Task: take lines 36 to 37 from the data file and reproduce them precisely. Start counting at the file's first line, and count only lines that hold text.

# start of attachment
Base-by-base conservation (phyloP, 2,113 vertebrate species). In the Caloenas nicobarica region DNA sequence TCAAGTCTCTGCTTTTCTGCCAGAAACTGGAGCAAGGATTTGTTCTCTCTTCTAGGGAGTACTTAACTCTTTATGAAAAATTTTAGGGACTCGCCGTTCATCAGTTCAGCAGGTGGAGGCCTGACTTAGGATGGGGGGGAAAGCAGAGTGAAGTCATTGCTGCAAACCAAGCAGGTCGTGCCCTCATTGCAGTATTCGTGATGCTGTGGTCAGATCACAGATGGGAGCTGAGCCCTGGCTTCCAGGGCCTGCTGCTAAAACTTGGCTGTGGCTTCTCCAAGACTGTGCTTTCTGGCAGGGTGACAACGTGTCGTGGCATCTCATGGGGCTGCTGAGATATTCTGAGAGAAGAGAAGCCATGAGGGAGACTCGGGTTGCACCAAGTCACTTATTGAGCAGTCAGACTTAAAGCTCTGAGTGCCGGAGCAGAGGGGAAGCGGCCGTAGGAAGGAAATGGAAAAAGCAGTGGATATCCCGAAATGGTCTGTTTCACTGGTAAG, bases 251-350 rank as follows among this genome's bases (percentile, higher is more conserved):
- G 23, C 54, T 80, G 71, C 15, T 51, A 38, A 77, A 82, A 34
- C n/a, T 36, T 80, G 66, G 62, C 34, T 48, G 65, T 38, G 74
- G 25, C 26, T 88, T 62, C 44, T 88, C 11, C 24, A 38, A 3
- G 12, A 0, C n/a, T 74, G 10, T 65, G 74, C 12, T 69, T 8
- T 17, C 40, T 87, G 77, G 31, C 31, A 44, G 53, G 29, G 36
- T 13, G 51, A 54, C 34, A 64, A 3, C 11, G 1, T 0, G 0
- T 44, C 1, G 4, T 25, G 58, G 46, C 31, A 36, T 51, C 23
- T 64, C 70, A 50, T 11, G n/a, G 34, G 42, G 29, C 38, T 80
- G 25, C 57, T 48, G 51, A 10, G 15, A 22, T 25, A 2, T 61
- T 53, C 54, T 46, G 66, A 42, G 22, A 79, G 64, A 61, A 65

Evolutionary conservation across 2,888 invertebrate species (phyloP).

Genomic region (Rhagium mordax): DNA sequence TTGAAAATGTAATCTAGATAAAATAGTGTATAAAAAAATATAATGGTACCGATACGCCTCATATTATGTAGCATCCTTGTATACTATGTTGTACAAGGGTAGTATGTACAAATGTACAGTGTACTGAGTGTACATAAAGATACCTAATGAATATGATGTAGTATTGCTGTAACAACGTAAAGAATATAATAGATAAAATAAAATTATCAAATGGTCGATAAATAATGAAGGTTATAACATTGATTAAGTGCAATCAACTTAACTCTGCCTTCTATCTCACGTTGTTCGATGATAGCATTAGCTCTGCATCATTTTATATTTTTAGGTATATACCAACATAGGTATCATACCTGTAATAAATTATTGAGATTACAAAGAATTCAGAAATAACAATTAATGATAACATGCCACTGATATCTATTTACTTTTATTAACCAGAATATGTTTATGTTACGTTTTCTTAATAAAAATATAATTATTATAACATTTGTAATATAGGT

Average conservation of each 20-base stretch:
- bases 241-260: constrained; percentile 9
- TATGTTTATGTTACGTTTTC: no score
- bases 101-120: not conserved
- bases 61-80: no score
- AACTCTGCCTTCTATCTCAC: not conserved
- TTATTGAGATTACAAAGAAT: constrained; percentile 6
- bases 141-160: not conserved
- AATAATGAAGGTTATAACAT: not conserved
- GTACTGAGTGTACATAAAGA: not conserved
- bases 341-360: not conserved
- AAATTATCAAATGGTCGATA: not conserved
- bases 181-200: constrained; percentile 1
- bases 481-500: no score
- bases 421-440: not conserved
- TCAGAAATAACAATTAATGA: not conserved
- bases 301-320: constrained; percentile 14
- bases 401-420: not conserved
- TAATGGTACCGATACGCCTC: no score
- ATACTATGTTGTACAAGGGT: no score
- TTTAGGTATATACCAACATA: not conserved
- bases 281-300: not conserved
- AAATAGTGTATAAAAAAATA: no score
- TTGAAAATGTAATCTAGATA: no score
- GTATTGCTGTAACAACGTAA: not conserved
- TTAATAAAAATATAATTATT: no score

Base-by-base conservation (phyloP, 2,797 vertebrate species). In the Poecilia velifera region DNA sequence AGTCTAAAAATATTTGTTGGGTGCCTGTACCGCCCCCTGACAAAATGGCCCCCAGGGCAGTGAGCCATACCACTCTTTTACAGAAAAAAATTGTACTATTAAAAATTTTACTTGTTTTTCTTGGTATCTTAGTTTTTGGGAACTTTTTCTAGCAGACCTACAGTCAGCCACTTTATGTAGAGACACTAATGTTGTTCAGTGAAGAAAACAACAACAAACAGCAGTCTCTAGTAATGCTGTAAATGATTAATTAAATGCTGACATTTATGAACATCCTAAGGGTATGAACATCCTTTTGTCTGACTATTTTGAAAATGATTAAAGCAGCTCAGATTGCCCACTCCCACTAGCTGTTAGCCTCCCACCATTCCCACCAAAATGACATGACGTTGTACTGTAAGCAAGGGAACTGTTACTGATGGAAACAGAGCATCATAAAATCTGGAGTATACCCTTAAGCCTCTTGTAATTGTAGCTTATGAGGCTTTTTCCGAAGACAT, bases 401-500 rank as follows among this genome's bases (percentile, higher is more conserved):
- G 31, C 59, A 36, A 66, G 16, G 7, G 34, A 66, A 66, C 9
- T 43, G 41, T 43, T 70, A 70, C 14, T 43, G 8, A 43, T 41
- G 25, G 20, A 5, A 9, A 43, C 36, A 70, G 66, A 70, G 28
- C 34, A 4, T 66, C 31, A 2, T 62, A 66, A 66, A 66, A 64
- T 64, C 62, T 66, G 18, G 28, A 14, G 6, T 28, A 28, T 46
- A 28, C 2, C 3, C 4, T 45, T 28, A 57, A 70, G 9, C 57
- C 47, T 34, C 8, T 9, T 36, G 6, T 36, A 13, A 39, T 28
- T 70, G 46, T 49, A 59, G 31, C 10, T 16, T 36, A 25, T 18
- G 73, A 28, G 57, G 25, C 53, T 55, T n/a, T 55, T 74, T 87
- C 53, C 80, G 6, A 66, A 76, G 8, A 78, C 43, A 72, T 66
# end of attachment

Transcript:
- AAATAGTGTATAAAAAAATA: no score
- TTGAAAATGTAATCTAGATA: no score